There were reports that Ford was at the field named after his family yesterday as his team vomited and defecated all over the gridiron in a shameful effort in the annual Thanksgiving Day game. A 47-10 game that, when you think about it, wasn't even as close as the score indicated. No telling what the Tennessee Titans would have done to the Lions if they put forth a maximum effort in the second half, after a 35-10 halftime lead satiated them, like men content after gorging themselves on turkey and all the fixings. Still, the Titans, in their feast-induced stupor, managed to hold the Lions scoreless while tacking on four field goals.

But Ford, as usual, wasn't available to the media -- before or after the game. Some owners make the media available to them, whether the media likes it or not. They seek out the nearest tape recorder, the nearest TV camera they can find, and go off. Can you imagine Jones, the Cowboys owner, if his team had laid such an egg on the national stage? You'd have to have a straitjacket at the ready. And a tranquilizer gun.

Ford has never, that I can recall from 38 years of following and covering the team, displayed any passion, publicly, about his football team. The only confirmation we get of his supposed disdain for losing comes from those close to him. If it weren't from these reports, which are like those you got from the front during pre-television wars, we wouldn't have a clue as to what Ford thinks. We wouldn't know if a display such as the one perpetrated against Lions fans and indeed, the nation, yesterday bothered Ford in the least bit. Actually, when it comes to yesterday, we don't know. The reports from the front haven't come in yet.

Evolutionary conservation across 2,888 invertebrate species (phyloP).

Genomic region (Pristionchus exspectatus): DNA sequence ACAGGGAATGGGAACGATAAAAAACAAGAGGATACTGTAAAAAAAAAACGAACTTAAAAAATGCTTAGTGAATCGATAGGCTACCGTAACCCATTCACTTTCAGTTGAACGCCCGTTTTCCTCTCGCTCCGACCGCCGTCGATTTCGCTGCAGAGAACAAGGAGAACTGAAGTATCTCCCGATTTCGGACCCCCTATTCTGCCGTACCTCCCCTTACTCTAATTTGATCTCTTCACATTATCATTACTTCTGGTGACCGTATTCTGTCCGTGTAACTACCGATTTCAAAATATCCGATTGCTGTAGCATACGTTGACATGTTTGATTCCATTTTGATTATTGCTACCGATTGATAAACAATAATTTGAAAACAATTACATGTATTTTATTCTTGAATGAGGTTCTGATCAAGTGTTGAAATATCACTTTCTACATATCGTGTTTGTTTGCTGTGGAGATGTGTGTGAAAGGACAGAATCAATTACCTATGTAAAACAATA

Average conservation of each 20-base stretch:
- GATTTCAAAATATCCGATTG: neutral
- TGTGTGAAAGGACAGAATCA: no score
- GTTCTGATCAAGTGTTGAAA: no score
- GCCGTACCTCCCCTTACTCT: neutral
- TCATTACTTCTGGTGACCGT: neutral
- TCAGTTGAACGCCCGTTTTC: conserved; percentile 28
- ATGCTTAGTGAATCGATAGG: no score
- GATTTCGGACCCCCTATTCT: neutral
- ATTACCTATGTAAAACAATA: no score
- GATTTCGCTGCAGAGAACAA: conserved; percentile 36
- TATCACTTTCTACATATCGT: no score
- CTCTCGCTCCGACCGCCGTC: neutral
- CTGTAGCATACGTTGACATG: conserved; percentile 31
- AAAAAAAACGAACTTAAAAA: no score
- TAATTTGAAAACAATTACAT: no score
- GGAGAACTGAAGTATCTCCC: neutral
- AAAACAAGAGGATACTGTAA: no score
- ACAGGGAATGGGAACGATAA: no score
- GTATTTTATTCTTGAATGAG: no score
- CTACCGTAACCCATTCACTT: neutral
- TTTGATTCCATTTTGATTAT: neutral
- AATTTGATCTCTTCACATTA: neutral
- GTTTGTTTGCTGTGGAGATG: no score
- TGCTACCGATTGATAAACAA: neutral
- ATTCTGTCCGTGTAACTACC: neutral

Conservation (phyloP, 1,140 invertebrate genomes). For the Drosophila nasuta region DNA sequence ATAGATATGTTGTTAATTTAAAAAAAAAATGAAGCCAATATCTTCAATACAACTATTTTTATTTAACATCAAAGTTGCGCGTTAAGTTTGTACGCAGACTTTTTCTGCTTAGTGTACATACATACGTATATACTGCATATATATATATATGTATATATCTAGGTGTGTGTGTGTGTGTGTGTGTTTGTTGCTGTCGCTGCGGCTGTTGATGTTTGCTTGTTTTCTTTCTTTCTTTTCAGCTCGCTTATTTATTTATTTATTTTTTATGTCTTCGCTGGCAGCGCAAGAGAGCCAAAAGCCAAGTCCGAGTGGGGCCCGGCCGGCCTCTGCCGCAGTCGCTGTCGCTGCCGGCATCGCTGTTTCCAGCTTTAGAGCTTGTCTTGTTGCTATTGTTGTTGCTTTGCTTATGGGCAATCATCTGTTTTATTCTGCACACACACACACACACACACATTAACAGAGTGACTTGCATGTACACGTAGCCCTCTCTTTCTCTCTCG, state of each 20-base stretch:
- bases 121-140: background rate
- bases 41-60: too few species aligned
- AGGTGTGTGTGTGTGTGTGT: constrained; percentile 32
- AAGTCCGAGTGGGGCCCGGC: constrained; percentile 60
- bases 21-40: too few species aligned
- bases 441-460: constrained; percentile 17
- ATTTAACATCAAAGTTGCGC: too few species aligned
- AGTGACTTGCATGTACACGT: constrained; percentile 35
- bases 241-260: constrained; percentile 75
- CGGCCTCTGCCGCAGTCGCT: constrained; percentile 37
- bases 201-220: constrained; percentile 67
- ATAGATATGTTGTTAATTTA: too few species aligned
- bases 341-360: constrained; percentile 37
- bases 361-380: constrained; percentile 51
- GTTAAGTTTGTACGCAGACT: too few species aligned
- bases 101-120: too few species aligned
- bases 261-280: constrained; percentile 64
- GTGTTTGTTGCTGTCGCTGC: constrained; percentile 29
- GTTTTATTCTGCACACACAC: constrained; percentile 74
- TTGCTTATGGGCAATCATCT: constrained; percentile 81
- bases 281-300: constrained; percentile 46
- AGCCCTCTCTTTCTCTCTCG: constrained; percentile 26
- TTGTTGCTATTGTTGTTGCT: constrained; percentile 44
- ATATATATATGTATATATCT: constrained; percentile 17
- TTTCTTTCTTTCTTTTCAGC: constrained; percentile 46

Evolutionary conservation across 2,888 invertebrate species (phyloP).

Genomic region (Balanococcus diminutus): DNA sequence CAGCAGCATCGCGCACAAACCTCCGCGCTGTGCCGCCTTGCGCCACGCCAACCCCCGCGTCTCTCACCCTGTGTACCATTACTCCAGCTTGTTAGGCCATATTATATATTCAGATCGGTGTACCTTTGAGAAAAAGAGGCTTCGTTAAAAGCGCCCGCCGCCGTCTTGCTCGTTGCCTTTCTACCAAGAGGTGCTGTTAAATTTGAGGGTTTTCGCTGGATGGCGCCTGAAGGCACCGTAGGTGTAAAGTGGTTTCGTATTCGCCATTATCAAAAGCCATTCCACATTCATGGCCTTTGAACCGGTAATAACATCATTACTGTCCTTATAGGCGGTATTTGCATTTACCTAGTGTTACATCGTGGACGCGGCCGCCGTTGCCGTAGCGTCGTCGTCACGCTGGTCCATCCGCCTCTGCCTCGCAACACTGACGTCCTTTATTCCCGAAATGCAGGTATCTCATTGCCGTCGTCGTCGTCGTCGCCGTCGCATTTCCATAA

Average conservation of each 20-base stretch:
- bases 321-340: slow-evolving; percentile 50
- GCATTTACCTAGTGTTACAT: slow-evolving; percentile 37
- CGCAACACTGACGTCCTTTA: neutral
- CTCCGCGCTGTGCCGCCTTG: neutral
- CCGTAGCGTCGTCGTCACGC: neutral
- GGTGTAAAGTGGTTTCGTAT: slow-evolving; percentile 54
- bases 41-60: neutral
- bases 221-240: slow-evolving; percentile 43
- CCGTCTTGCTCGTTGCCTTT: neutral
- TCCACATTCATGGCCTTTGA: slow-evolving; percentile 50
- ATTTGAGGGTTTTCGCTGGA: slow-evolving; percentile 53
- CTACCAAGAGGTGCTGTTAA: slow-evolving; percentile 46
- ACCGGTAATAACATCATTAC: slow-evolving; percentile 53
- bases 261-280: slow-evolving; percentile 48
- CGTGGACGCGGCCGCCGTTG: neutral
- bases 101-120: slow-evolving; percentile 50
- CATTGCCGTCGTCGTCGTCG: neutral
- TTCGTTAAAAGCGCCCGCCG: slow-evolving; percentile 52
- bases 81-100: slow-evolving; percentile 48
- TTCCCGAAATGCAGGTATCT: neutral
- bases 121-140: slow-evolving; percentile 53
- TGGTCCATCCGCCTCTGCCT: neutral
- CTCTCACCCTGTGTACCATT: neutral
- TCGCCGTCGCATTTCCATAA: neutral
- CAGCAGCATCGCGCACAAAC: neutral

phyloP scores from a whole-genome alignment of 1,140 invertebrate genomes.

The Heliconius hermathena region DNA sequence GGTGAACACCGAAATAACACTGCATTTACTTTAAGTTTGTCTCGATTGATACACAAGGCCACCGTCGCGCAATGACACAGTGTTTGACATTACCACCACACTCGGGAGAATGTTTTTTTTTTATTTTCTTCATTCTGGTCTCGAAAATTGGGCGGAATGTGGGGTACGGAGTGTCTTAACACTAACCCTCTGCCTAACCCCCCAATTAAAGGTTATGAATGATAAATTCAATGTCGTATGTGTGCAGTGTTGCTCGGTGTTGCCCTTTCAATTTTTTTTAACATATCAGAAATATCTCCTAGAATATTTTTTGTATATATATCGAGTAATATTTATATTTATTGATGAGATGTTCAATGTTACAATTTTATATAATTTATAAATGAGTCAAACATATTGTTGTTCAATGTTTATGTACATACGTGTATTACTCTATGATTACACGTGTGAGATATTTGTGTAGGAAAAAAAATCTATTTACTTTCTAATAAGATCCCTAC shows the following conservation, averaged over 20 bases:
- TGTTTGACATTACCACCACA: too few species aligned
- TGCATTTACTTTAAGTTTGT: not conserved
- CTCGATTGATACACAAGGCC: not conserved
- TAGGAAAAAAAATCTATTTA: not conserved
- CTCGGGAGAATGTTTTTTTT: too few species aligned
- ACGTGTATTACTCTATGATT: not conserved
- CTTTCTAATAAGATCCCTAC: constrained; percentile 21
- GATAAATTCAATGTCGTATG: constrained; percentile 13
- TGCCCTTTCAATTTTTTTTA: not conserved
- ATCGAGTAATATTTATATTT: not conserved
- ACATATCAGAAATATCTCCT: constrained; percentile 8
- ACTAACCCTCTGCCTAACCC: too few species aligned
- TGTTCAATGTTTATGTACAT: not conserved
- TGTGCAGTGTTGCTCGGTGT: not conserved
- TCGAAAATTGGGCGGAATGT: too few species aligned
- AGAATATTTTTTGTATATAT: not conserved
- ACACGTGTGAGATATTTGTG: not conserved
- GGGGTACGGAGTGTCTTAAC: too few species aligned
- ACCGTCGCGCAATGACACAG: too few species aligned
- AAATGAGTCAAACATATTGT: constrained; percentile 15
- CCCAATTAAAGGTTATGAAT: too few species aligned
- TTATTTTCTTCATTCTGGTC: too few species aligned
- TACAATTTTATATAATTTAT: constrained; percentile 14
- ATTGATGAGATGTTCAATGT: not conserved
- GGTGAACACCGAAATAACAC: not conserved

If I owned a football team, and if my product was so awful that the fans were so lethargic as to not even boo the carnage, and if I saw my stadium empty out shortly after halftime like sand draining from the top half of an hourglass, I'd walk out to the 50-yard line, demand a microphone, and issue a public apology -- making sure the cameras were rolling so it could be preserved for posterity.

Ray Kroc did something similar once. Kroc, the McDonald's hamburger magnate, once owned the San Diego Padres. And after another horrible performance by his team, Kroc angrily commandeered the public address microphone and told the few fans remaining that he was sorry. They laughed at Ray Kroc a lot, but nobody could accuse him of not caring.

The biggest indictment of any team owner in pro sports isn't that he's incompetent. Isn't that he's a stooge. Isn't that he is an embarrassment to his constituency. Isn't that he meddles and micro-manages.

The biggest indictment is that he doesn't care.

True or not, that's the impression most Lions fans have of Bill Ford. Actually, they've had that impression for years now, maybe even decades. He doesn't care. He doesn't truly care if his team wins two games or ten. Doesn't really make a difference to him if the Lions make the playoffs or not. Those close to him will scoff at this notion. No, no, they say -- Ford cares. Boy, does he care. Losing grinds him. He wants a Super Bowl in the worst way. Well, they got the "worst way" part right.

OK, so if Ford cares, why doesn't he talk to us?

If he only knew how much it would mean to the fan base if Ford simply spoke to them. Just went on record, telling of his feelings and his vision and what all this losing does to him. Oh, how they would appreciate it if he would acknowledge that the product is unacceptable, and even though he hasn't been able to get it right in 44 years of ownership, by God he's going to keep trying until he does.

Sources close to Ford say this is an actual photo taken of him

It wouldn't, at all, make up for all the years of lousy football in this town, but I guarantee you it would soothe some feelings.